Bookmarking OCR Web apps iPad Time management 365. It’s an excellent way of logging the research, which you will find useful when filling in the main log and constructing your presentation. It’s worth trying both, to see which works best with your needs and technology. Organising your thoughts can be difficult if new ideas keep cropping up. Mind-mapping sites such as text2mindmap.com are fun, and list sites can also help, eg workflowy.com. A step up from compiling a list of favourites in your browser is a system of maintaining clippings from pages, notes and links. Diigo (diigo.com) is a popular service, and works well across lots of devices. Delicious (delicious.com) concentrates on storing and sharing links, but it does offer up a useful way of searching for links that others have recommended. Annotary (annotary.com) (recommended, but currently doesn’t have private spaces), and Marker.to (marker.to) are designed to store and share highlighted parts of text on a web page. These, and similar apps, have restrictions or some sort of setting up to go through. Popular with the tablet are Pocket (getpocket.com) or Instapaper (instapaper.com). These are more transient ways of saving web pages for reading later, again, all synchronised. You’re in the library and there’s a great piece that you want to use later, either to use or to quote. You could get the book out or, if allowed, you could ‘OCR’ it. While out and about, Google Goggles on your Android or iPhone can extract text by using the phone’s camera. If you want to extract text from a picture or a pdf, using Google Docs is easy. To scan text straight into your phone, I’m sure you can search your app store to find something suitable! Using Cloud storage (see above) saves you from having to cart USB memory sticks around. Better than that, documents stored on OneDrive can be edited from within the browser itself; therefore, no software needs to be installed on the PC or Mac that you find yourself at. You can edit Word, Excel, PowerPoint and OneNote documents. Android and Windows tablets are more suitable for ‘office’ work than iPads, and can be used ‘out of the box’ for research iPads need more by way of setting up; these apps (http://bit.ly/cPYN49) are good for taking notes on the iPad, for example. Your King’s e-mail account brings with it fully functional calendar and task management applications, which have many powerful and integrated features, including reminders, and notes attachment. Better still, they can be synchronised with your phone, tablet, etc. Of course, Google also has a calendar application – all of the Google functions come with a gmail account, if you didn’t know. A popular way of representing tasks is as a Gantt chart. Gantter.com is a good example of doing this online.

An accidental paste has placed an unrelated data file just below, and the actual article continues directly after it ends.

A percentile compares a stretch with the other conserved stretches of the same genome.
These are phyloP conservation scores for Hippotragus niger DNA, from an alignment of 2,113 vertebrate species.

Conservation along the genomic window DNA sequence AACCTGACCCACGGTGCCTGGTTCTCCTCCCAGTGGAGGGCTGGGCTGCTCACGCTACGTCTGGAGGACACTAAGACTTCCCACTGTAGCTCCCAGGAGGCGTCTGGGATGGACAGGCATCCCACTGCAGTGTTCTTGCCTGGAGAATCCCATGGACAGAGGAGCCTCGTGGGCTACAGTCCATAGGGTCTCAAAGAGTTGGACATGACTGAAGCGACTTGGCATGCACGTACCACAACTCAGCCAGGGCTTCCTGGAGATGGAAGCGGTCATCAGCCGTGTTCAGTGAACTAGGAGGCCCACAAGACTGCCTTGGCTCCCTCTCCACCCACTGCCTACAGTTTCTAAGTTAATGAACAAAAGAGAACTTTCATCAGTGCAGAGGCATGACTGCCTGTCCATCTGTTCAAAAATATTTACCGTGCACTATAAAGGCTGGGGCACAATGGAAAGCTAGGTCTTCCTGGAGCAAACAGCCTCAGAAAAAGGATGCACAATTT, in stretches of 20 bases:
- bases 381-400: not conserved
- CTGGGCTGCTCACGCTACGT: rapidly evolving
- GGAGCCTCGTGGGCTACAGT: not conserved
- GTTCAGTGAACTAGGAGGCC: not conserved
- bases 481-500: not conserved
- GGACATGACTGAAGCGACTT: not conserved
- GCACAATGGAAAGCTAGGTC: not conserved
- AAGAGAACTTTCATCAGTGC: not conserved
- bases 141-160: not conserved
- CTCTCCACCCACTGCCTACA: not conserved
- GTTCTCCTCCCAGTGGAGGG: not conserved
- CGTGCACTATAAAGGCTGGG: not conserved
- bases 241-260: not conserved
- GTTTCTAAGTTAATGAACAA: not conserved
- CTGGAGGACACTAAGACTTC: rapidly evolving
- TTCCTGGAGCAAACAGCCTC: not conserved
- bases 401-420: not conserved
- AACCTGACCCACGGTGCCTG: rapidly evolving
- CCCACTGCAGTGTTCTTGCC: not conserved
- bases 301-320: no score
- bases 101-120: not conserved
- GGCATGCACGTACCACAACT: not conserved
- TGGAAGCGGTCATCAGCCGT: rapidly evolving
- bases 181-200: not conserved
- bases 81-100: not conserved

Bookmarking  OCR  Web apps  iPad  Time management  365. It   s an excellent way of logging the research, which you will fi...
CHAPTER 6 - Researching As well as being able to organise your information and yourself, the other crucial skill that you need to master, ideally as you work on deciding the project title, is the process of research. This is core to whole project. Source types Journals. These contain articles, which are considered to be the best source of nonprimary data. They are peer reviewed, are not written for profit or a cause, and are usually packed with further references. Books. Clearly a valuable and wide ranging source of information. However, there are a number of aspects that one needs to bear in mind: the author’s motive for writing it (usually money); the reliability of the data and whether it would have been peer assessed; what is the reputation of the author and have they shown bias in other publications; reviews of the book; importantly, the publication date. Newspapers. Fine for establishing a context, but even the broadsheets can be selective in what they report. Useful for finding other sources and establishing a timeline of events. Reports. As you come across these, the first thing you consider is the origin. Government reports are to be trusted, as should those from established organisations such as UNESCO, WHO British Medical Association, and smaller ones such as IPCC and Pew Research. Some agencies, however, are openly seated in non-neutral ground, such as Greenpeace, WWF, and UKAEA. Primary data. Difficult to get in a project of this size in any volume to make it a central part of the project, but there is always some merit in getting something from primary sources, as long as it is used in context and appropriately. Questionnaires, experiments, and interviews are examples of how you demonstrate your awareness of the importance of primary data.